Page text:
Today's (non-XML) WTF or High stakes in the SOA sweeps

So here's Infoworld's daily nugget of wisdom, poised over the provocation: "Should you fire your enterprise architect in 2007? Take the test."

The largest and most disturbing issue ... is the fact that there seems to be a huge chasm between the traditional enterprise architecture crowd, and those looking at the value of SOA. Indeed, enterprise architecture, as a notion, has morphed from an approach for the betterment of corporate IT to a management practice, at least for some. Thus, the person that is needed to understand and implement the value of SOA is sometimes not the current enterprise architect in charge. -- David Linthicum.

So the SOA wars are heating up. More and more smart people are pointing out that the emperor has no clothes; but stakes is still crazy high. Some folks haven't yet made all their money from SOA. So how do the stakeholders respond? With cold-blooded threats.

"So your architect isn't all bought into SOA, eh? Well fire him, dammit."

And oh, isn't it delicious irony that this dude is claiming it's the experienced architects cautious on SOA who are establishing a pet management practice within IT. Oh, there's no way the SOA sellers could be guilty of that. Noooo. Never. Never. Never. Neeeever!

[Uche Ogbuji]

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1 response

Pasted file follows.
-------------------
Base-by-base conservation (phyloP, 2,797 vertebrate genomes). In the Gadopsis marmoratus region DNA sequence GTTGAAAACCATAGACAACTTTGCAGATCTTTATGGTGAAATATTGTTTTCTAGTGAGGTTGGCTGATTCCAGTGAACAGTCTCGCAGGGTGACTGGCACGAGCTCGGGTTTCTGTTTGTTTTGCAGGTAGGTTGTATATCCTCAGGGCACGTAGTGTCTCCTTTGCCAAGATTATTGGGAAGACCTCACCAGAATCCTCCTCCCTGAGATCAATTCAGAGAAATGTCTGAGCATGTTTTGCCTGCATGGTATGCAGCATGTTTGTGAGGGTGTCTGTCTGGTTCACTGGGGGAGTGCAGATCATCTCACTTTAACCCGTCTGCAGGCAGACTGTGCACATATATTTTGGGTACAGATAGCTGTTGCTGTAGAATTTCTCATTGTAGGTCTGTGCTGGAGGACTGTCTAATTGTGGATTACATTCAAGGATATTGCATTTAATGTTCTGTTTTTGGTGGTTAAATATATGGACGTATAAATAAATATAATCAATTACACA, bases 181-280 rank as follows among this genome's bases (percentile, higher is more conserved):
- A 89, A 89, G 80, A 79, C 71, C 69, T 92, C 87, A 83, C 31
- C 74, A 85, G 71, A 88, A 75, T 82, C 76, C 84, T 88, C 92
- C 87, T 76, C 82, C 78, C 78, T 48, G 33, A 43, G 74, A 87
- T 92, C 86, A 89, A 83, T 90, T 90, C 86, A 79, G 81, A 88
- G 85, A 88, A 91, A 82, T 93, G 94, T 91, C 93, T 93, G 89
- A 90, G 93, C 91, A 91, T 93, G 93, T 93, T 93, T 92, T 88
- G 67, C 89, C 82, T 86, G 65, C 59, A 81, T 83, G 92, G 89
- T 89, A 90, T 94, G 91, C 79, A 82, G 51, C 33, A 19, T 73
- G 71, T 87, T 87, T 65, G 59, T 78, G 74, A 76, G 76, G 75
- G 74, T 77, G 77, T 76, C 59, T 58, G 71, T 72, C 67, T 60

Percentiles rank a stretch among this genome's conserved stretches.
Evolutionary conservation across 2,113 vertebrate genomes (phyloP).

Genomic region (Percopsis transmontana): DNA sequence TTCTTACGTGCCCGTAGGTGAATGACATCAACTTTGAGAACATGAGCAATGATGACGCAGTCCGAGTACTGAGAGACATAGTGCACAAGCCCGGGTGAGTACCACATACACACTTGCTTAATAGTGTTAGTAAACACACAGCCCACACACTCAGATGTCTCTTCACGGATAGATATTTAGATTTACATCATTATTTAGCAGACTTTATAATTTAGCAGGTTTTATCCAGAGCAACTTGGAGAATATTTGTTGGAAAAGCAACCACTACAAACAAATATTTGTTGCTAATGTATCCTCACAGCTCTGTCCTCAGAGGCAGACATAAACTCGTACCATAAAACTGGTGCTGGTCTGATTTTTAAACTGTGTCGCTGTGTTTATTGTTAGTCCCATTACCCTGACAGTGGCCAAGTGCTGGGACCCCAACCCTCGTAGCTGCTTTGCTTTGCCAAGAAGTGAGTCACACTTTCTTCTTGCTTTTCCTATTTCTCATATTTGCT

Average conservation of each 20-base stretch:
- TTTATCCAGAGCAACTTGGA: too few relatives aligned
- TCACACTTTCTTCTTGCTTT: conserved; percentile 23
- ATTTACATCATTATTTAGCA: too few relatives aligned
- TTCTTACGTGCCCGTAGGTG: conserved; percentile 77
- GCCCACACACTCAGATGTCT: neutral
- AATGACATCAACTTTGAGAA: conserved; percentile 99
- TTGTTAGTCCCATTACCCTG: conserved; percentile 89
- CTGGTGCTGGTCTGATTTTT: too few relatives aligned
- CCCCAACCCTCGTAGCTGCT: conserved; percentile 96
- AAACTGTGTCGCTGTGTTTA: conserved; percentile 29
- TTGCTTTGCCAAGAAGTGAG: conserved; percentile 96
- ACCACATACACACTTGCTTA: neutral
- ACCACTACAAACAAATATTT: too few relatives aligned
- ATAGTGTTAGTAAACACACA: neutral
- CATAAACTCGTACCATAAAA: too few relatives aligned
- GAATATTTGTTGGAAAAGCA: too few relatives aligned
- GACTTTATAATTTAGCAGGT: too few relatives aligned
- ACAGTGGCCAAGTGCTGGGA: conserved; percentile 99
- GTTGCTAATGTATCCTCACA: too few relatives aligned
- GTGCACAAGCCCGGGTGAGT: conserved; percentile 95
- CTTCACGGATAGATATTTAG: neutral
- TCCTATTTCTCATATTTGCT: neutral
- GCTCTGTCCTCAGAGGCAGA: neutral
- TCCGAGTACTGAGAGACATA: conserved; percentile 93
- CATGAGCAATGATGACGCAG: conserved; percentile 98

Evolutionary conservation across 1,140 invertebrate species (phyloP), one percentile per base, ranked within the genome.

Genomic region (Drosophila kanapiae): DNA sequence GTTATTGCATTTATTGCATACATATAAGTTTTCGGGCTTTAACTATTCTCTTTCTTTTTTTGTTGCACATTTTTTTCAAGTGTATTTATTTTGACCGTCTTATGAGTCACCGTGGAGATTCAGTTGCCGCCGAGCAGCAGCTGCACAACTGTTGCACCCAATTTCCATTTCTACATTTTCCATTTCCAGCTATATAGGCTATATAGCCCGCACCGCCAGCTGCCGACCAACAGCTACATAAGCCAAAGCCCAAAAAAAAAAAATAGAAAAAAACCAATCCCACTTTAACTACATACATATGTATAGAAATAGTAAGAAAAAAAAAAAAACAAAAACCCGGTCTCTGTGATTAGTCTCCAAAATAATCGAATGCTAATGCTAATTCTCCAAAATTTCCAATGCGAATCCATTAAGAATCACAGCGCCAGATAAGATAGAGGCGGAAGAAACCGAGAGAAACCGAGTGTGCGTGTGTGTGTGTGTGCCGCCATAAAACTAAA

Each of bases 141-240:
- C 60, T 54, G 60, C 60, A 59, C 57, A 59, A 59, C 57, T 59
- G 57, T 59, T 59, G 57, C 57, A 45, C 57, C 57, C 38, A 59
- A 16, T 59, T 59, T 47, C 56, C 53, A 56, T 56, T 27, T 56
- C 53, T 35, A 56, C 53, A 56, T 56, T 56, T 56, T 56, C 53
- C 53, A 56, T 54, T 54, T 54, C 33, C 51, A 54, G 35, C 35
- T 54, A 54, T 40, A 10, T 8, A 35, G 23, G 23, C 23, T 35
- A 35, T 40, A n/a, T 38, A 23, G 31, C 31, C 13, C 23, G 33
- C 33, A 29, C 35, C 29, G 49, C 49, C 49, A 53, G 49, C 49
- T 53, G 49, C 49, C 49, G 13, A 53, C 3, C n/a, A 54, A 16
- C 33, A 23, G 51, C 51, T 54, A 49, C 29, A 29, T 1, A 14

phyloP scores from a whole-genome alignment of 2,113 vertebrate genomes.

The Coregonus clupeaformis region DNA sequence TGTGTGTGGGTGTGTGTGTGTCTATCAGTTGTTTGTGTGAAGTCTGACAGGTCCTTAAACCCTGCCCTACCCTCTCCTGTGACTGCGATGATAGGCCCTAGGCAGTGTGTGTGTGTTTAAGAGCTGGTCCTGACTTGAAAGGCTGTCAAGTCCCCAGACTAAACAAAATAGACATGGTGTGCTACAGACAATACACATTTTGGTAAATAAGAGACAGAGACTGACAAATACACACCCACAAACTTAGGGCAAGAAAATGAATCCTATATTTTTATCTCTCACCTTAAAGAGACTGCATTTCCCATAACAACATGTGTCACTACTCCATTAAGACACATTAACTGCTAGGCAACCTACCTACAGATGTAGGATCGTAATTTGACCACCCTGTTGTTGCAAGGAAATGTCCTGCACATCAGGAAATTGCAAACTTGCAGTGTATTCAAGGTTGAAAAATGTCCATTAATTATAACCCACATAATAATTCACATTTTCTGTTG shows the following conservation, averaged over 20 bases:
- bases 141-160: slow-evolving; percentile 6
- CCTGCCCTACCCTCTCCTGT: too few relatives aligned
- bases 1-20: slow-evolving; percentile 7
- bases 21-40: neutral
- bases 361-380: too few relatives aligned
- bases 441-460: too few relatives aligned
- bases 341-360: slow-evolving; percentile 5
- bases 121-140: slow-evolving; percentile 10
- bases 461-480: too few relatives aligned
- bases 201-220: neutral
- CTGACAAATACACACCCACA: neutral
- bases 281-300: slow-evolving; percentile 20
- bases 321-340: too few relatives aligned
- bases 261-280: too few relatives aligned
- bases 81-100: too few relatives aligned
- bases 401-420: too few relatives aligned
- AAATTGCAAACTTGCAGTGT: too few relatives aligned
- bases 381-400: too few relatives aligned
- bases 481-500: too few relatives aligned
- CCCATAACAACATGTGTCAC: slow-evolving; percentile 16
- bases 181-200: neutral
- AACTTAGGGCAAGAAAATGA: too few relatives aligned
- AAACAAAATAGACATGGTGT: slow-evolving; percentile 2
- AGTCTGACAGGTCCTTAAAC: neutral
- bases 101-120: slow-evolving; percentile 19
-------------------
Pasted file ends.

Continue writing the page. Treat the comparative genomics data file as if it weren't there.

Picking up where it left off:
Just got this.

If you read the entire post, you'll see that the issues transcend SOA.  If you took my words as “us SOA or be fired” than perhaps I was not clear. SOA is a fine approach, but in many instances the issues are much more fundamental.

In many modern global 2000 companies, the enterprise architectures are badly broken and hinder the businesses ability to change. For instance, a recent survey by the Business Performance Management Institute found that only 11 percent of executives say they're able to keep up with business demand to change technology-enabled processes. 40 percent of which, according to the survey, are currently in need of IT attention. Worse, 36 percent report that their company's IT departments are having either "significant difficulties" (27 percent) or "can't keep up at all" (9 percent). This information is from CIO Magazine.

The reality is that IT has done a poor job of supporting the business when considering the amount of latency apparent when change needs to occur. CEOs pull their hair out when their IT group talks about years not months to add product lines, change markets, or merge with other companies. Indeed, in many companies, the IT shop is the single limiting factor for business success, and can kill the business if left to continue as-is.

Hope this clears things up.  I did a new post about this as well.